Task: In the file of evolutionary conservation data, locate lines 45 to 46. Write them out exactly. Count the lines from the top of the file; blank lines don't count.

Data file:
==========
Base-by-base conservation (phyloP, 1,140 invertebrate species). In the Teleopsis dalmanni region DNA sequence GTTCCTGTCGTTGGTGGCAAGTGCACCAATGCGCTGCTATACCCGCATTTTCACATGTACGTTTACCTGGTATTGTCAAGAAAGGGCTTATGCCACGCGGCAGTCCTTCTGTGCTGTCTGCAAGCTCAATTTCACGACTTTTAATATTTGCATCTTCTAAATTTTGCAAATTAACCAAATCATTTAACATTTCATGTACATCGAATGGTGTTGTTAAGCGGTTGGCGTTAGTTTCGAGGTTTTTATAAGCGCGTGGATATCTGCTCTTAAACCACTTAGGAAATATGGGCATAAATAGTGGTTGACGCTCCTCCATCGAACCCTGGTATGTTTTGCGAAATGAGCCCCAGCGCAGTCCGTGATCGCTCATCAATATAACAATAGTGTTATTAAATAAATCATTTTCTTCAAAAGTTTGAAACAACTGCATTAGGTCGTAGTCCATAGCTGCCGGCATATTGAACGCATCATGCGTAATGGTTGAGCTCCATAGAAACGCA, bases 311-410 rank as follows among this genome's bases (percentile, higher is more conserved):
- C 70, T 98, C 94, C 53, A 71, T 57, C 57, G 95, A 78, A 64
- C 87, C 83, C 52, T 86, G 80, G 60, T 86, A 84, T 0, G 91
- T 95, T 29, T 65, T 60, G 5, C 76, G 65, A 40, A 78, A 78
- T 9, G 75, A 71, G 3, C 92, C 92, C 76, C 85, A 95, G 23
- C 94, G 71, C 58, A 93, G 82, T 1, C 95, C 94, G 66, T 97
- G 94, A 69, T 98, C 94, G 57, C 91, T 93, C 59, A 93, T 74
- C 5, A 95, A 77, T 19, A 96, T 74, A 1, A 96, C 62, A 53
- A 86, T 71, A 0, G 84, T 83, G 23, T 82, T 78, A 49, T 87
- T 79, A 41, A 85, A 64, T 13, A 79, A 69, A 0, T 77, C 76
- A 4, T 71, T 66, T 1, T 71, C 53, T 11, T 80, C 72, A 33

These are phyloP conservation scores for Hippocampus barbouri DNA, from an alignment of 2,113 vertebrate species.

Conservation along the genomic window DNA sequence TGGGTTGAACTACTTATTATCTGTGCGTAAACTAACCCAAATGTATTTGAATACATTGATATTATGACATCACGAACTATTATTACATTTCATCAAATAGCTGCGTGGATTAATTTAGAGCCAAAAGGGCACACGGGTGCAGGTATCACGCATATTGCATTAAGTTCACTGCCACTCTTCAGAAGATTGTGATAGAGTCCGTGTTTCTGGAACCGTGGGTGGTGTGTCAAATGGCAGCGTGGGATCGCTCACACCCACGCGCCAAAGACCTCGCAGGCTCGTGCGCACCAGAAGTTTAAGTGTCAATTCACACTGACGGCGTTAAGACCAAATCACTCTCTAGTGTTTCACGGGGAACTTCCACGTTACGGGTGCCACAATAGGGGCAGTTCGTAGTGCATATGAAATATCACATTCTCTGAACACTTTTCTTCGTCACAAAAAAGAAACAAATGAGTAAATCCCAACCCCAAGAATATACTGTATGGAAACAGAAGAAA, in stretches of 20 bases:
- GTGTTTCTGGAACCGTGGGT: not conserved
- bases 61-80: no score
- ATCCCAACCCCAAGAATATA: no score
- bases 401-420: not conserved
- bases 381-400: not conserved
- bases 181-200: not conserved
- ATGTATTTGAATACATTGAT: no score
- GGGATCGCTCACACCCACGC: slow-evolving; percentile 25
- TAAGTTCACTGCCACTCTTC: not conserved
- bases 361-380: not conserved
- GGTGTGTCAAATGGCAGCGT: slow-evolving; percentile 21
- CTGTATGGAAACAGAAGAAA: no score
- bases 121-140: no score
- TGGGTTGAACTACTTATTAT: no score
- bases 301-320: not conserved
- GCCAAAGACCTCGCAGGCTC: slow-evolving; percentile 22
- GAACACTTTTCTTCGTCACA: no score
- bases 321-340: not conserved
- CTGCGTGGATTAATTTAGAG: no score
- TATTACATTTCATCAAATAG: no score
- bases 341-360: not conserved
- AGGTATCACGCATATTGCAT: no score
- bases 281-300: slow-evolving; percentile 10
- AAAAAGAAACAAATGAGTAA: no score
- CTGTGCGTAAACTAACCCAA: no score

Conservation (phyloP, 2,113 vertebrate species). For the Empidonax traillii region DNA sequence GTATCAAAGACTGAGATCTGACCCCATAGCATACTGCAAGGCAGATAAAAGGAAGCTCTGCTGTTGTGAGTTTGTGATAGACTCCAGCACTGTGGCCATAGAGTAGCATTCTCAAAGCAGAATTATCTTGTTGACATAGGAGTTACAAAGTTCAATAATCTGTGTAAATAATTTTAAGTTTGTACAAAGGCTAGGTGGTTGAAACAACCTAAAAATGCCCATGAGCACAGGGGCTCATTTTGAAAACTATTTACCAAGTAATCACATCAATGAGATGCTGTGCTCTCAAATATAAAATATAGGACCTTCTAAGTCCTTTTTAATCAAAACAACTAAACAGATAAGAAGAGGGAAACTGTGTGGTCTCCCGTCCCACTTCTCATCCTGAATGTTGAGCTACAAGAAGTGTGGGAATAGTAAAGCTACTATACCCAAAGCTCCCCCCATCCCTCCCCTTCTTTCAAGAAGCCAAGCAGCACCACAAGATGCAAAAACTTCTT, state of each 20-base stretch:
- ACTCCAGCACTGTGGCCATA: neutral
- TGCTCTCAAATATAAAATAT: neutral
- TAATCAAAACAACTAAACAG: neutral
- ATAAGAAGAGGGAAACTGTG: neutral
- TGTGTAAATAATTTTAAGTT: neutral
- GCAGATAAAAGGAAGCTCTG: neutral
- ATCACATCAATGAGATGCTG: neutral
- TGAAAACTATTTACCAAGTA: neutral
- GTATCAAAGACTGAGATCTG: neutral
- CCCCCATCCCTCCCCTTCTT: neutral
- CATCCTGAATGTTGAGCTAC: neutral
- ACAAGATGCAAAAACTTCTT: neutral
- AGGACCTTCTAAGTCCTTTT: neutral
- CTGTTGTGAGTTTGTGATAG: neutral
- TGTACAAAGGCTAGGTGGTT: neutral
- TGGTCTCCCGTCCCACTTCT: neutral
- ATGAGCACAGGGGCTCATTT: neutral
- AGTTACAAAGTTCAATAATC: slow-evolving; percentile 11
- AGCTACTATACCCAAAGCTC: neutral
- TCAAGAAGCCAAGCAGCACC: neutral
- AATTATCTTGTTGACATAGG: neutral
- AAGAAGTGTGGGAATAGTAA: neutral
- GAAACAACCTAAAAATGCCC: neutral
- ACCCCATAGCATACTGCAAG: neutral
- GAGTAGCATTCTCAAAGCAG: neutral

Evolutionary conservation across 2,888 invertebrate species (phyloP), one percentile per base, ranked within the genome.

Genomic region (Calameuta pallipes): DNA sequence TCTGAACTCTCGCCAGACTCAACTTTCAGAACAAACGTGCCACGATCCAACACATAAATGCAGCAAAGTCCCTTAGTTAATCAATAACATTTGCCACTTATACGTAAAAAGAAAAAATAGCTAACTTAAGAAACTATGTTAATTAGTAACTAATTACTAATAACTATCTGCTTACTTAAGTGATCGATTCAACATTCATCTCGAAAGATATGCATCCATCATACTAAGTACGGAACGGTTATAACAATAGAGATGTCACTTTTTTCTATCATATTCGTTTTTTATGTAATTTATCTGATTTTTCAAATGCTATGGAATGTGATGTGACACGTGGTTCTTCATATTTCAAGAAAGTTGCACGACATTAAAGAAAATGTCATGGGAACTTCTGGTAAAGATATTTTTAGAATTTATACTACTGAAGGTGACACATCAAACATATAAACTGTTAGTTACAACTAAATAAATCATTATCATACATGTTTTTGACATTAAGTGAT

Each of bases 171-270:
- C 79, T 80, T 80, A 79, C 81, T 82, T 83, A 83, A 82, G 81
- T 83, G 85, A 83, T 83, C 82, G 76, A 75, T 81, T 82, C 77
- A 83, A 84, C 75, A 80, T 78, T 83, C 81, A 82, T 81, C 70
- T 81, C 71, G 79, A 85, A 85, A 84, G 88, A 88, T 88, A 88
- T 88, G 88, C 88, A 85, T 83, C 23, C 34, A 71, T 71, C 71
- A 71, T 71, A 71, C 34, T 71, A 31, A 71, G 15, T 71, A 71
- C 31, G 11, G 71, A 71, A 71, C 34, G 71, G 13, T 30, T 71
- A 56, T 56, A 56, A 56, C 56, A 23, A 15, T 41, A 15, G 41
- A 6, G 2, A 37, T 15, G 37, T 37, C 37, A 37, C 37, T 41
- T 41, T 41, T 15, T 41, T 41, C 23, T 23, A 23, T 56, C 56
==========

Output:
- GCAGATAAAAGGAAGCTCTG: neutral
- ATCACATCAATGAGATGCTG: neutral